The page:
Navigating India’s Holidays
If you work with a global team in India, have been to India on a business trip or are trying to manage large-scale operations involving India, you’ve probably been bewildered at all the holidays that seem to pop up unpredictably to affect your well-devised plans and schedules. You may have been blindsided a few times too, learning about a holiday at the last minute and having to scramble for back-up solutions upon learning that your India team has the day off.
Not long ago, I was presenting a “Working with India” workshop to a global IT infrastructure team in the United States. The team leader warned me that he and others would need to be in and out of the class: “I’ve just learned there’s some religious festival going on in Bangalore today, and we’re going to have to provide back-up coverage.” The “some religious festival” was, in fact, the main secular holiday of the state of Karnataka, marking the day on which the state had been formed, celebrated regularly on Nov. 1 since 1973.
I’ve been surprised at how little Americans and others working with India tend to know about the holiday system within which their Indian counterparts operate. Indian holidays tend to be seen as an unfortunate nuisance impeding the flow of work. There is little interest in what they are, how they are observed, and what they signify culturally. It’s even rare to find accurate knowledge of Indian holiday calendars and for work with India to be planned around these calendars.
The cost of this ignorance is considerable in terms of work schedule disruption, unnecessary stress and also missing opportunities for using the recognition of Indian holidays as a tool for relationship-building and motivating the Indian teams.
How the Indian Holiday System Works (see 2010 calendar here)
All-India Public Holidays
State Public Holidays
Ad Hoc Holidays
Getting Correct Information
Because private companies have considerable latitude in selecting which holidays to observe, you also need to know what the holiday lists of the different companies are. And you should probably learn about these holidays the Indian way not just finding somewhere to look it up, but by having people tell you personally.
6 Quick Tips for Navigating Indian Holidays
Tip #1: Understand the overall system and learn the specific holidays of the various Indian states and companies you deal with.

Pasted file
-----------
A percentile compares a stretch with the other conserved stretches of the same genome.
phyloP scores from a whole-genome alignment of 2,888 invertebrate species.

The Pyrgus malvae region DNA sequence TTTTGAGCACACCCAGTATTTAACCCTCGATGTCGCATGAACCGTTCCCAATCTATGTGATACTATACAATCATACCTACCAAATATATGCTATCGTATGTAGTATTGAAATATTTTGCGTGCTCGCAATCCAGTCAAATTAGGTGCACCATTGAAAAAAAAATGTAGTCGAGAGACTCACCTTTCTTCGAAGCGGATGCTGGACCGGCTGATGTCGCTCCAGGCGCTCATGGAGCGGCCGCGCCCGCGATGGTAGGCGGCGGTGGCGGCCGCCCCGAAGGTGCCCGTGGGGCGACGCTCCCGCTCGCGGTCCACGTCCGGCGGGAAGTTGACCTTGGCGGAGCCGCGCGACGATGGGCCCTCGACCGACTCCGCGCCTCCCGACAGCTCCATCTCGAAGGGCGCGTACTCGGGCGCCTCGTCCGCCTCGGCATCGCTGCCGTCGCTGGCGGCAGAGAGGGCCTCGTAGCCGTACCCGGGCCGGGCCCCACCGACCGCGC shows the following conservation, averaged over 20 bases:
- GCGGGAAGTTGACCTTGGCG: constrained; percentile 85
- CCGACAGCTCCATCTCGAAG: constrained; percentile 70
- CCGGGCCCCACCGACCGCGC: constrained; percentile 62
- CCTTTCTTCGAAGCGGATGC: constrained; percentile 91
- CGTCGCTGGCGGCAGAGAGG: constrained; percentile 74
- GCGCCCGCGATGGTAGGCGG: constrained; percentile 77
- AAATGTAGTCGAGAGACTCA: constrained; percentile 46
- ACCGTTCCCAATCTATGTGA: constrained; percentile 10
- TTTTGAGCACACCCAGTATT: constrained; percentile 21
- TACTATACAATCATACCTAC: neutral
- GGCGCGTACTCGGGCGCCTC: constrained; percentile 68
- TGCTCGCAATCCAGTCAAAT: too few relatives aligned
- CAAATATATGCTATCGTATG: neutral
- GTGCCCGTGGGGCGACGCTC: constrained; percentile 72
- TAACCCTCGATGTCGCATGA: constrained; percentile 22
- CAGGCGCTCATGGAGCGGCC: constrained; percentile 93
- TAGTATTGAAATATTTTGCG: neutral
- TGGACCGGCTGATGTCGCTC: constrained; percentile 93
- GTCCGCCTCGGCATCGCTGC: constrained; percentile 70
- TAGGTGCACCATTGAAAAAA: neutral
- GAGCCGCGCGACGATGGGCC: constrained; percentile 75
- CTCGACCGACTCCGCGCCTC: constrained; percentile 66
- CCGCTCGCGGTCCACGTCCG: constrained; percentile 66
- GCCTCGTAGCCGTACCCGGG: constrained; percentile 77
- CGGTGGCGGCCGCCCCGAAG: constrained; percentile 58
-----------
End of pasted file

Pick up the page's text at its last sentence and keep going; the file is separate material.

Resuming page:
Tip #2: Every year, build the relevant Indian holiday dates into your corporate and team calendar, and take them into account in your operational planning. Leverage to advantage the differences between the Indian holiday schedules and your own.
Tip #3: Build an “Indian holiday watch” role into your operational planning, so that you can be apprised of unplanned ad hoc holidays and can quickly recalibrate your work schedules.
Tip #4: In the holiday policies for your own employees in India, especially at a time of skilled labor shortage, recognize the motivational impact of allowing for the observance of important national and state holidays.
Tip #5: Through both reading and talking with your Indian colleagues, get to know the meaning, observances and flavor of the different holidays for those who celebrate them.
Tip #6: Show recognition and appreciation of Indian holidays through occasional oral and email holiday greetings to your Indian colleagues. You’ll be surprised to find out how much this is appreciated.
© 2007-2010 Karine Schomer. All Rights Reserved. Permission to reprint granted provided the article and byline are printed intact, with all links visible and made live if distributed in electronic form.
Dr. Karine Schomer is President of Change Management Consulting & Training, LLC, and leads the CMCT India Practice, specializing in cross-cultural training and management consulting for doing business with India, competitive advantage through cross-cultural awareness, business etiquette and protocols, cross-cultural communication and teamwork skills, outsourcing management best practices, and offshore team leadership strategies. For more learning resources check the CMCT Articles Archive.
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